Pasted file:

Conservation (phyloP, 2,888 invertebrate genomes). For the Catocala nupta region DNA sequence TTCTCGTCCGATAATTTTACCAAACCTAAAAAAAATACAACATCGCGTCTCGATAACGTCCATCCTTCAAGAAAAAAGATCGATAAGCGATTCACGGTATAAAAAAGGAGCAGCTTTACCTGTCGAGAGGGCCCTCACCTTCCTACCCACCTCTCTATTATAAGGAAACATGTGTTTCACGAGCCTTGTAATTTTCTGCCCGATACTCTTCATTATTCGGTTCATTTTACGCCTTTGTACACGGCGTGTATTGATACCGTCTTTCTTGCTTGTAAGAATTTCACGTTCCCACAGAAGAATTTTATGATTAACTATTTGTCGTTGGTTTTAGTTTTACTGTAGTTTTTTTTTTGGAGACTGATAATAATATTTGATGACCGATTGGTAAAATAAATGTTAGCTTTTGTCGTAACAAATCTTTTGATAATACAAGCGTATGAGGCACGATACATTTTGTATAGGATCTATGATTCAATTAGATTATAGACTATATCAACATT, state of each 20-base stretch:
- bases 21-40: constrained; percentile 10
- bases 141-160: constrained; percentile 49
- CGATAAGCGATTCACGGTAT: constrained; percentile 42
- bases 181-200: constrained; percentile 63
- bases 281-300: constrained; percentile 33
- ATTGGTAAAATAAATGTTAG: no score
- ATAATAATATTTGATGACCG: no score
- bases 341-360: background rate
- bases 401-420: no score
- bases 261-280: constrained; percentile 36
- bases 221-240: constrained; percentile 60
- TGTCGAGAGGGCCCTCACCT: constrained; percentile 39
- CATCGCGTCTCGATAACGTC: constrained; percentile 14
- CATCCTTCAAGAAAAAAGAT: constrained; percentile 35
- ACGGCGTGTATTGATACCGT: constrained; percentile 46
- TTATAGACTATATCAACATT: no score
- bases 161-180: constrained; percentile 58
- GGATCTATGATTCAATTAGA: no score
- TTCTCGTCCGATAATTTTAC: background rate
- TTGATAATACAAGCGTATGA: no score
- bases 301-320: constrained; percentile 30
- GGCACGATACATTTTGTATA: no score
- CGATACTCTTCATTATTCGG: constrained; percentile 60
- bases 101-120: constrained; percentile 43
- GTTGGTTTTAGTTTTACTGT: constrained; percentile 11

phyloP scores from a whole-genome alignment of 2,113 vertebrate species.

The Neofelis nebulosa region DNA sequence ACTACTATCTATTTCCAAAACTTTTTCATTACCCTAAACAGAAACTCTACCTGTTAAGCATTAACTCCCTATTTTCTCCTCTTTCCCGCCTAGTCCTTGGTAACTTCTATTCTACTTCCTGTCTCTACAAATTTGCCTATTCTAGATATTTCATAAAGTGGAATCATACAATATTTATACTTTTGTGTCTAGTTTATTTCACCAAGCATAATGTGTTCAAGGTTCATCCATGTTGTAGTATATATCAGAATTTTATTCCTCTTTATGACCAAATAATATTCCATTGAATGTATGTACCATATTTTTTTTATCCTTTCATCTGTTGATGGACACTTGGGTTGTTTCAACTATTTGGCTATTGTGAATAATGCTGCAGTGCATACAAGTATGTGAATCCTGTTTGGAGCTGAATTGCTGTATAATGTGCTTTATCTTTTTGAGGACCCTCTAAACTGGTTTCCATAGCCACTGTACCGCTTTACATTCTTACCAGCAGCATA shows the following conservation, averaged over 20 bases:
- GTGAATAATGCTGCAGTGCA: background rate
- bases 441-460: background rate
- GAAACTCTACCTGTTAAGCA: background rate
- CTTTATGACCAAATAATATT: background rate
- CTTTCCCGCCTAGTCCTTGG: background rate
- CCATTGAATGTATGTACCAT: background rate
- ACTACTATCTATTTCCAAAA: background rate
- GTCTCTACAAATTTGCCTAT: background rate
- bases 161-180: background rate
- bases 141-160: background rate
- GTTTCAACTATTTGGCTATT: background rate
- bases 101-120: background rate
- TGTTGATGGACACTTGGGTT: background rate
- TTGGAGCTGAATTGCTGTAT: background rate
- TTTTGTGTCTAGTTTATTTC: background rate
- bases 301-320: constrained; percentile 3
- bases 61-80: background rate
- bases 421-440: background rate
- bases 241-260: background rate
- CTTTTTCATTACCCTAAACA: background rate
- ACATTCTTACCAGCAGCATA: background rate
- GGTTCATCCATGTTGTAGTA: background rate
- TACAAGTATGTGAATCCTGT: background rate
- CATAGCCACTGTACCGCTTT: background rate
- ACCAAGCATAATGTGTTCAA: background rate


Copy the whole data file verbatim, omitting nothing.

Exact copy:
Conservation (phyloP, 2,888 invertebrate genomes). For the Catocala nupta region DNA sequence TTCTCGTCCGATAATTTTACCAAACCTAAAAAAAATACAACATCGCGTCTCGATAACGTCCATCCTTCAAGAAAAAAGATCGATAAGCGATTCACGGTATAAAAAAGGAGCAGCTTTACCTGTCGAGAGGGCCCTCACCTTCCTACCCACCTCTCTATTATAAGGAAACATGTGTTTCACGAGCCTTGTAATTTTCTGCCCGATACTCTTCATTATTCGGTTCATTTTACGCCTTTGTACACGGCGTGTATTGATACCGTCTTTCTTGCTTGTAAGAATTTCACGTTCCCACAGAAGAATTTTATGATTAACTATTTGTCGTTGGTTTTAGTTTTACTGTAGTTTTTTTTTTGGAGACTGATAATAATATTTGATGACCGATTGGTAAAATAAATGTTAGCTTTTGTCGTAACAAATCTTTTGATAATACAAGCGTATGAGGCACGATACATTTTGTATAGGATCTATGATTCAATTAGATTATAGACTATATCAACATT, state of each 20-base stretch:
- bases 21-40: constrained; percentile 10
- bases 141-160: constrained; percentile 49
- CGATAAGCGATTCACGGTAT: constrained; percentile 42
- bases 181-200: constrained; percentile 63
- bases 281-300: constrained; percentile 33
- ATTGGTAAAATAAATGTTAG: no score
- ATAATAATATTTGATGACCG: no score
- bases 341-360: background rate
- bases 401-420: no score
- bases 261-280: constrained; percentile 36
- bases 221-240: constrained; percentile 60
- TGTCGAGAGGGCCCTCACCT: constrained; percentile 39
- CATCGCGTCTCGATAACGTC: constrained; percentile 14
- CATCCTTCAAGAAAAAAGAT: constrained; percentile 35
- ACGGCGTGTATTGATACCGT: constrained; percentile 46
- TTATAGACTATATCAACATT: no score
- bases 161-180: constrained; percentile 58
- GGATCTATGATTCAATTAGA: no score
- TTCTCGTCCGATAATTTTAC: background rate
- TTGATAATACAAGCGTATGA: no score
- bases 301-320: constrained; percentile 30
- GGCACGATACATTTTGTATA: no score
- CGATACTCTTCATTATTCGG: constrained; percentile 60
- bases 101-120: constrained; percentile 43
- GTTGGTTTTAGTTTTACTGT: constrained; percentile 11

phyloP scores from a whole-genome alignment of 2,113 vertebrate species.

The Neofelis nebulosa region DNA sequence ACTACTATCTATTTCCAAAACTTTTTCATTACCCTAAACAGAAACTCTACCTGTTAAGCATTAACTCCCTATTTTCTCCTCTTTCCCGCCTAGTCCTTGGTAACTTCTATTCTACTTCCTGTCTCTACAAATTTGCCTATTCTAGATATTTCATAAAGTGGAATCATACAATATTTATACTTTTGTGTCTAGTTTATTTCACCAAGCATAATGTGTTCAAGGTTCATCCATGTTGTAGTATATATCAGAATTTTATTCCTCTTTATGACCAAATAATATTCCATTGAATGTATGTACCATATTTTTTTTATCCTTTCATCTGTTGATGGACACTTGGGTTGTTTCAACTATTTGGCTATTGTGAATAATGCTGCAGTGCATACAAGTATGTGAATCCTGTTTGGAGCTGAATTGCTGTATAATGTGCTTTATCTTTTTGAGGACCCTCTAAACTGGTTTCCATAGCCACTGTACCGCTTTACATTCTTACCAGCAGCATA shows the following conservation, averaged over 20 bases:
- GTGAATAATGCTGCAGTGCA: background rate
- bases 441-460: background rate
- GAAACTCTACCTGTTAAGCA: background rate
- CTTTATGACCAAATAATATT: background rate
- CTTTCCCGCCTAGTCCTTGG: background rate
- CCATTGAATGTATGTACCAT: background rate
- ACTACTATCTATTTCCAAAA: background rate
- GTCTCTACAAATTTGCCTAT: background rate
- bases 161-180: background rate
- bases 141-160: background rate
- GTTTCAACTATTTGGCTATT: background rate
- bases 101-120: background rate
- TGTTGATGGACACTTGGGTT: background rate
- TTGGAGCTGAATTGCTGTAT: background rate
- TTTTGTGTCTAGTTTATTTC: background rate
- bases 301-320: constrained; percentile 3
- bases 61-80: background rate
- bases 421-440: background rate
- bases 241-260: background rate
- CTTTTTCATTACCCTAAACA: background rate
- ACATTCTTACCAGCAGCATA: background rate
- GGTTCATCCATGTTGTAGTA: background rate
- TACAAGTATGTGAATCCTGT: background rate
- CATAGCCACTGTACCGCTTT: background rate
- ACCAAGCATAATGTGTTCAA: background rate